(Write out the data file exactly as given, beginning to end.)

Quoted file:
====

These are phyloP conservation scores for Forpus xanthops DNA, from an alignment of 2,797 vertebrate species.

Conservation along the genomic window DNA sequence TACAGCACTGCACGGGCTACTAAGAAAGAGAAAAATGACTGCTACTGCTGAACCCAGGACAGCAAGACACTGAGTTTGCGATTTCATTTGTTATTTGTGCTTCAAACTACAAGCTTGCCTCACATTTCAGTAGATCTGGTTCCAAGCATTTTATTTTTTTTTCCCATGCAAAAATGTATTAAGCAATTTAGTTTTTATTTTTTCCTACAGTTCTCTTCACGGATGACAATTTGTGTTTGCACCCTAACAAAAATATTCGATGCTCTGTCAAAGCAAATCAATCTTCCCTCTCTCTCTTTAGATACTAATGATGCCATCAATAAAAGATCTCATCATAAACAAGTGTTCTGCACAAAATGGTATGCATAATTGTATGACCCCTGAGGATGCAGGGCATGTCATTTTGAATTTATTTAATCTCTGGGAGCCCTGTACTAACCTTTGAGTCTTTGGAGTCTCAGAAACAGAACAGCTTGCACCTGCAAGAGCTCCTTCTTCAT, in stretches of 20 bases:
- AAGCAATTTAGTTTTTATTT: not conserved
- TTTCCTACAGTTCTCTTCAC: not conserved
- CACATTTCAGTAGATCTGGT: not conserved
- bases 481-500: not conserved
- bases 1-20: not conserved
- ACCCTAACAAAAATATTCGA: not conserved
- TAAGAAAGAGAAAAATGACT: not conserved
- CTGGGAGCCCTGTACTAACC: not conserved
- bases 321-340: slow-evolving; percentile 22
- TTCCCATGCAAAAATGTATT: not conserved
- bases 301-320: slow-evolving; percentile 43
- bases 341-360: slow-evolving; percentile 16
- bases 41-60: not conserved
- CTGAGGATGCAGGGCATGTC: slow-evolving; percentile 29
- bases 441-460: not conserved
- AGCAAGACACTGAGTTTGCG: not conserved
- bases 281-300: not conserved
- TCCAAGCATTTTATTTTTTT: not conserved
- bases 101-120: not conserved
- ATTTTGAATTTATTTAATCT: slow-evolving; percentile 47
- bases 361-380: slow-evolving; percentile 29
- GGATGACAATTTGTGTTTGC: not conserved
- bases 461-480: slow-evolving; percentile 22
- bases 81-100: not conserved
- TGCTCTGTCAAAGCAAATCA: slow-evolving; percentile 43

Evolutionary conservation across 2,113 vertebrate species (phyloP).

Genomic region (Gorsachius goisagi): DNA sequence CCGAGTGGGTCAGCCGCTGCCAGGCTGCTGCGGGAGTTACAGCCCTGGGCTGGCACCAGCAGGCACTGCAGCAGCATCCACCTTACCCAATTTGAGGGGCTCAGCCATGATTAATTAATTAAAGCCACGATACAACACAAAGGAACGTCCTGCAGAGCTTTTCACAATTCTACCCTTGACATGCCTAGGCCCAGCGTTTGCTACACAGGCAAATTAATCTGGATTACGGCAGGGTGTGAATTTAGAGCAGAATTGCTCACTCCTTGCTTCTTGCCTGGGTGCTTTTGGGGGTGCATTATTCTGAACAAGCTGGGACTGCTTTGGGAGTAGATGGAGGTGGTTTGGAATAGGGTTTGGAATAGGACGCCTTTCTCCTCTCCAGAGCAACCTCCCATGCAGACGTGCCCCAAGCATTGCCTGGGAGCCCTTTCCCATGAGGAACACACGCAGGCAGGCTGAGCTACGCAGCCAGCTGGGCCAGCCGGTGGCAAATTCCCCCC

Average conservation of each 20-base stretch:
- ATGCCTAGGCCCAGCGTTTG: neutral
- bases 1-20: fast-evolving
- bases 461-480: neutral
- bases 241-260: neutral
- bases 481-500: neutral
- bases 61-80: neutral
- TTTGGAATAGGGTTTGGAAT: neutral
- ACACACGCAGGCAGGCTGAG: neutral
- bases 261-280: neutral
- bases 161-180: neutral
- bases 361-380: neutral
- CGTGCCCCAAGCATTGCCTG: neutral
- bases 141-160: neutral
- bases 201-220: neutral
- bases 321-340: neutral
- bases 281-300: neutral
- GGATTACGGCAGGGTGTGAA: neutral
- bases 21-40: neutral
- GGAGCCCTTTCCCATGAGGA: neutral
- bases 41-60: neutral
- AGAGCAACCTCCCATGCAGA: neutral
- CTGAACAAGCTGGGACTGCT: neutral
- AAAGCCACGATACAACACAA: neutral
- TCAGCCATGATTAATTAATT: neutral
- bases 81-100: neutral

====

These are phyloP conservation scores for Forpus xanthops DNA, from an alignment of 2,797 vertebrate species.

Conservation along the genomic window DNA sequence TACAGCACTGCACGGGCTACTAAGAAAGAGAAAAATGACTGCTACTGCTGAACCCAGGACAGCAAGACACTGAGTTTGCGATTTCATTTGTTATTTGTGCTTCAAACTACAAGCTTGCCTCACATTTCAGTAGATCTGGTTCCAAGCATTTTATTTTTTTTTCCCATGCAAAAATGTATTAAGCAATTTAGTTTTTATTTTTTCCTACAGTTCTCTTCACGGATGACAATTTGTGTTTGCACCCTAACAAAAATATTCGATGCTCTGTCAAAGCAAATCAATCTTCCCTCTCTCTCTTTAGATACTAATGATGCCATCAATAAAAGATCTCATCATAAACAAGTGTTCTGCACAAAATGGTATGCATAATTGTATGACCCCTGAGGATGCAGGGCATGTCATTTTGAATTTATTTAATCTCTGGGAGCCCTGTACTAACCTTTGAGTCTTTGGAGTCTCAGAAACAGAACAGCTTGCACCTGCAAGAGCTCCTTCTTCAT, in stretches of 20 bases:
- AAGCAATTTAGTTTTTATTT: not conserved
- TTTCCTACAGTTCTCTTCAC: not conserved
- CACATTTCAGTAGATCTGGT: not conserved
- bases 481-500: not conserved
- bases 1-20: not conserved
- ACCCTAACAAAAATATTCGA: not conserved
- TAAGAAAGAGAAAAATGACT: not conserved
- CTGGGAGCCCTGTACTAACC: not conserved
- bases 321-340: slow-evolving; percentile 22
- TTCCCATGCAAAAATGTATT: not conserved
- bases 301-320: slow-evolving; percentile 43
- bases 341-360: slow-evolving; percentile 16
- bases 41-60: not conserved
- CTGAGGATGCAGGGCATGTC: slow-evolving; percentile 29
- bases 441-460: not conserved
- AGCAAGACACTGAGTTTGCG: not conserved
- bases 281-300: not conserved
- TCCAAGCATTTTATTTTTTT: not conserved
- bases 101-120: not conserved
- ATTTTGAATTTATTTAATCT: slow-evolving; percentile 47
- bases 361-380: slow-evolving; percentile 29
- GGATGACAATTTGTGTTTGC: not conserved
- bases 461-480: slow-evolving; percentile 22
- bases 81-100: not conserved
- TGCTCTGTCAAAGCAAATCA: slow-evolving; percentile 43

Evolutionary conservation across 2,113 vertebrate species (phyloP).

Genomic region (Gorsachius goisagi): DNA sequence CCGAGTGGGTCAGCCGCTGCCAGGCTGCTGCGGGAGTTACAGCCCTGGGCTGGCACCAGCAGGCACTGCAGCAGCATCCACCTTACCCAATTTGAGGGGCTCAGCCATGATTAATTAATTAAAGCCACGATACAACACAAAGGAACGTCCTGCAGAGCTTTTCACAATTCTACCCTTGACATGCCTAGGCCCAGCGTTTGCTACACAGGCAAATTAATCTGGATTACGGCAGGGTGTGAATTTAGAGCAGAATTGCTCACTCCTTGCTTCTTGCCTGGGTGCTTTTGGGGGTGCATTATTCTGAACAAGCTGGGACTGCTTTGGGAGTAGATGGAGGTGGTTTGGAATAGGGTTTGGAATAGGACGCCTTTCTCCTCTCCAGAGCAACCTCCCATGCAGACGTGCCCCAAGCATTGCCTGGGAGCCCTTTCCCATGAGGAACACACGCAGGCAGGCTGAGCTACGCAGCCAGCTGGGCCAGCCGGTGGCAAATTCCCCCC

Average conservation of each 20-base stretch:
- ATGCCTAGGCCCAGCGTTTG: neutral
- bases 1-20: fast-evolving
- bases 461-480: neutral
- bases 241-260: neutral
- bases 481-500: neutral
- bases 61-80: neutral
- TTTGGAATAGGGTTTGGAAT: neutral
- ACACACGCAGGCAGGCTGAG: neutral
- bases 261-280: neutral
- bases 161-180: neutral
- bases 361-380: neutral
- CGTGCCCCAAGCATTGCCTG: neutral
- bases 141-160: neutral
- bases 201-220: neutral
- bases 321-340: neutral
- bases 281-300: neutral
- GGATTACGGCAGGGTGTGAA: neutral
- bases 21-40: neutral
- GGAGCCCTTTCCCATGAGGA: neutral
- bases 41-60: neutral
- AGAGCAACCTCCCATGCAGA: neutral
- CTGAACAAGCTGGGACTGCT: neutral
- AAAGCCACGATACAACACAA: neutral
- TCAGCCATGATTAATTAATT: neutral
- bases 81-100: neutral